Kathryn Williams explores the works and influences of Sylvia Plath in a new light

Songs from the bell jar

Kathryn Williams explores the works and influences of Sylvia Plath
How one man's day in high heels showed him that Cannes must change its 'no flats' policy

One man's day in high heels

...showed him that Cannes must change its 'flats' policy
Is a quiet crusade to reform executive pay bearing fruit?

Is a quiet crusade to reform executive pay bearing fruit?

Dominic Rossi of Fidelity says his pressure on business to control rewards is working. But why aren’t other fund managers helping?
The King David Hotel gives precious work to Palestinians - unless peace talks are on

King David Hotel: Palestinians not included

The King David is special to Jerusalem. Nick Kochan checked in and discovered it has some special arrangements, too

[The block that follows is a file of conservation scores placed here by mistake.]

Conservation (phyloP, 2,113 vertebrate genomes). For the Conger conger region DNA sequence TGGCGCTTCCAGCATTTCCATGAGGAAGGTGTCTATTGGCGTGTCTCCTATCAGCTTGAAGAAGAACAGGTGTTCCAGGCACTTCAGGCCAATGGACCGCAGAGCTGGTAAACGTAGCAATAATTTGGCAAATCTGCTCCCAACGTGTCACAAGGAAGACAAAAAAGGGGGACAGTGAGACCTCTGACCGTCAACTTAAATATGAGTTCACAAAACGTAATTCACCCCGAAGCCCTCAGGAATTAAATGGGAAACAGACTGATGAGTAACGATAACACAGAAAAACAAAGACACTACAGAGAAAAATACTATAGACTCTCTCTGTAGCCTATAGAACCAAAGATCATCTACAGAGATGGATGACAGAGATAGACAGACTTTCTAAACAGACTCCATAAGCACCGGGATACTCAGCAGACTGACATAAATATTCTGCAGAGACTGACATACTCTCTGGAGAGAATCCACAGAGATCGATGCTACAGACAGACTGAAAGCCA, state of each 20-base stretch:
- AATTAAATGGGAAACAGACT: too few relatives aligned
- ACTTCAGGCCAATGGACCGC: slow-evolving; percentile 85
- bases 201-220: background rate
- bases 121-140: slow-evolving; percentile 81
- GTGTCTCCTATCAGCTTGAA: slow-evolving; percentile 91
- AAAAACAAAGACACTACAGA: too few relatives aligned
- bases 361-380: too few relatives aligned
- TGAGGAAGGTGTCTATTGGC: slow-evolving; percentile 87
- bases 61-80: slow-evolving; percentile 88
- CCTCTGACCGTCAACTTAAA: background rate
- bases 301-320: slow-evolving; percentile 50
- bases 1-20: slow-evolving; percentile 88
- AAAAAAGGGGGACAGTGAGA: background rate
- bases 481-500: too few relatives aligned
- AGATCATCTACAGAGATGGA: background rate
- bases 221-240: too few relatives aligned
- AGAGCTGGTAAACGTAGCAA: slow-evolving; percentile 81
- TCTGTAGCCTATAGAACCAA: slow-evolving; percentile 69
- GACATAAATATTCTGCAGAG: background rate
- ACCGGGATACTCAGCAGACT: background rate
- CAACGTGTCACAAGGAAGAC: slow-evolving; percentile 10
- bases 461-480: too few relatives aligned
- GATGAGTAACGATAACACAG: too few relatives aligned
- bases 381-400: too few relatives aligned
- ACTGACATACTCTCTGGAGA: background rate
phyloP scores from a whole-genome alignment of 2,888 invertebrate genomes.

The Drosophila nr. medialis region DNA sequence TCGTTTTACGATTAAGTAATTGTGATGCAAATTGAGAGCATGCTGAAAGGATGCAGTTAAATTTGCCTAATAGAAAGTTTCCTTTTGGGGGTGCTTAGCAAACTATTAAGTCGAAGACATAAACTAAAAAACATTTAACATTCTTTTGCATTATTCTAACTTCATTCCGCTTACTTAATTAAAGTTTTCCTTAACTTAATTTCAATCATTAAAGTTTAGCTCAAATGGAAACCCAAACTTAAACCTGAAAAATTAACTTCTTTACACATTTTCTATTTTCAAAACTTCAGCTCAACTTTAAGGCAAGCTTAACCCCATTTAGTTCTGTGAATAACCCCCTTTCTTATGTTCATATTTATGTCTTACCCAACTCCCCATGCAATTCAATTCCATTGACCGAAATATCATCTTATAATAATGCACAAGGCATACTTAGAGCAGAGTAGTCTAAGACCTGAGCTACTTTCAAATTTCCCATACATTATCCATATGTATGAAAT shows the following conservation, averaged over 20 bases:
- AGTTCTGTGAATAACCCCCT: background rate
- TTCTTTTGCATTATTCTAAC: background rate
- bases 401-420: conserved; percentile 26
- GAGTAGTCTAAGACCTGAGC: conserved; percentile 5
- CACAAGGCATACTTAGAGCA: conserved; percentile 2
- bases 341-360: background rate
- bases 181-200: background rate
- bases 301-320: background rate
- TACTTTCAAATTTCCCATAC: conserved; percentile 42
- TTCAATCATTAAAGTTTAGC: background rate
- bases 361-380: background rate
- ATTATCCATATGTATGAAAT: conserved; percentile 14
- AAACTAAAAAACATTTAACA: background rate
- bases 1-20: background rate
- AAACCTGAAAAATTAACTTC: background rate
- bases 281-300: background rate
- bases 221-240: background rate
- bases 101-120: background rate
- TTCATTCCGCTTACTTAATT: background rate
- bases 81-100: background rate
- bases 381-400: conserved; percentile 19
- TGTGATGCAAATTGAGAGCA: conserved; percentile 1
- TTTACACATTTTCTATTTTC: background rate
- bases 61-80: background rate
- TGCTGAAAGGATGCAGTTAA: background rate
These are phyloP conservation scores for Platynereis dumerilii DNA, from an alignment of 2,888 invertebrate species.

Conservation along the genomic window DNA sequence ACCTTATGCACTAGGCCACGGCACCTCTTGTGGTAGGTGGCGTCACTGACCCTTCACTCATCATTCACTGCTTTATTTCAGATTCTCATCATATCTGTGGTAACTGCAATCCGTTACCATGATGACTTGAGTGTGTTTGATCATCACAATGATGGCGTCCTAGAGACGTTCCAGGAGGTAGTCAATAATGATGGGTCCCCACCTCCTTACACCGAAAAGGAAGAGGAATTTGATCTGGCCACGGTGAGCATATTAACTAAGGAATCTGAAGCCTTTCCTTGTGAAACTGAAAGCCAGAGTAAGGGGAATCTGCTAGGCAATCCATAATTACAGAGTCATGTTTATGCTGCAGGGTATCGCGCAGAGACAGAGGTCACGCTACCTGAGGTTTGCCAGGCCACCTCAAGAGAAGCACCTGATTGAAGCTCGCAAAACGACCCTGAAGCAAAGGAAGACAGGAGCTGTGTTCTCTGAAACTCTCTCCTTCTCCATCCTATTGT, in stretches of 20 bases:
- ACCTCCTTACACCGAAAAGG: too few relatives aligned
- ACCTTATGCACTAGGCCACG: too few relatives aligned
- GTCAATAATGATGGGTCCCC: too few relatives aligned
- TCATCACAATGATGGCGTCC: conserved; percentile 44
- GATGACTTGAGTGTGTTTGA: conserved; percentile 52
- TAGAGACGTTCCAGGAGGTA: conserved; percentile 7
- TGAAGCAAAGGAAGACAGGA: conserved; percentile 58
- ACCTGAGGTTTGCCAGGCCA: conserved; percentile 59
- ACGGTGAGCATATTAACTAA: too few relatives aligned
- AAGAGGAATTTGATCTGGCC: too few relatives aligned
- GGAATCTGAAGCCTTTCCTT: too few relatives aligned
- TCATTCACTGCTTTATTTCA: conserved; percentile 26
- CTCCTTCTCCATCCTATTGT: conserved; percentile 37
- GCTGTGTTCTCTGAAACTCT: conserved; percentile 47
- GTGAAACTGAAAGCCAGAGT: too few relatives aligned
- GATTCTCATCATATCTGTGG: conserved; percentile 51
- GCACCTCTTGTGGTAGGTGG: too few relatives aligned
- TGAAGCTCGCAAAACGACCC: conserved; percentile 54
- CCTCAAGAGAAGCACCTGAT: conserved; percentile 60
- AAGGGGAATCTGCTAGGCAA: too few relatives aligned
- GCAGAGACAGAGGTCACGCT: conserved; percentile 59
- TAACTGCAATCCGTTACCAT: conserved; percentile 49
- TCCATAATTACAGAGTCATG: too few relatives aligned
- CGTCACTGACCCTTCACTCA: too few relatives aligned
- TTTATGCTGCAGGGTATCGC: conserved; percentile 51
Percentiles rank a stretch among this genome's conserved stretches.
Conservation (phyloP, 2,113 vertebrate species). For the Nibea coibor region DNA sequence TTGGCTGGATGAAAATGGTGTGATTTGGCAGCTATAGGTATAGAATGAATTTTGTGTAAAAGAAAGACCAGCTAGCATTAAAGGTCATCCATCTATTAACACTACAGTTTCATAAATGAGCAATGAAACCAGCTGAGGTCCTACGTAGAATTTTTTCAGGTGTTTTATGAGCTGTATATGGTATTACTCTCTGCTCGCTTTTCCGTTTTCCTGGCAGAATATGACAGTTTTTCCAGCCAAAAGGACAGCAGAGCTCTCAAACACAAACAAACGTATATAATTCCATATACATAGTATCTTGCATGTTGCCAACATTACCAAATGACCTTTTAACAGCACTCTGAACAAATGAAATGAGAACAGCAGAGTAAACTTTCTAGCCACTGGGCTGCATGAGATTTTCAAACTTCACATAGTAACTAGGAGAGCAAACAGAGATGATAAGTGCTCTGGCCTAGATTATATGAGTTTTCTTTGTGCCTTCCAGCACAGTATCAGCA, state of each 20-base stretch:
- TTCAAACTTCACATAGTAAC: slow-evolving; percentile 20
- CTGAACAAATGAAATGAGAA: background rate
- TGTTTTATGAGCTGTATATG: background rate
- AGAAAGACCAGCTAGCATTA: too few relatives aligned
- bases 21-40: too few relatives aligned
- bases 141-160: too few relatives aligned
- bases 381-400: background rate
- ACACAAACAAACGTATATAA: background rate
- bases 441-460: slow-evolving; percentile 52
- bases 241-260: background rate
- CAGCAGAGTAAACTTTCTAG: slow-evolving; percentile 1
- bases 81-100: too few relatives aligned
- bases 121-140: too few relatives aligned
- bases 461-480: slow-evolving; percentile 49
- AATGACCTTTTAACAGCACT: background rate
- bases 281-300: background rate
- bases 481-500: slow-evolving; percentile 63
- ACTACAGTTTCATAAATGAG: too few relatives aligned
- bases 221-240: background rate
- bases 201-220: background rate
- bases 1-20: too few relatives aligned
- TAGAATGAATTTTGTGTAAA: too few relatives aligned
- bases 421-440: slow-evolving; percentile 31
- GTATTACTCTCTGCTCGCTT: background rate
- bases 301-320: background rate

More people moving from Australia to New Zealand than in the other direction for first time in 24 years

End of the Aussie brain drain

More people moving from Australia to New Zealand than in the other direction for first time in 24 years
Meditation is touted as a cure for mental instability but can it actually be bad for you?

Can meditation be bad for you?

Researching a mass murder, Dr Miguel Farias discovered that, far from bringing inner peace, meditation can leave devotees in pieces
Eurovision 2015: Australians will be cheering on their first-ever entrant this Saturday

Australia's first-ever Eurovision entrant

Australia, a nation of kitsch-worshippers, has always loved the Eurovision Song Contest. Maggie Alderson says it'll fit in fine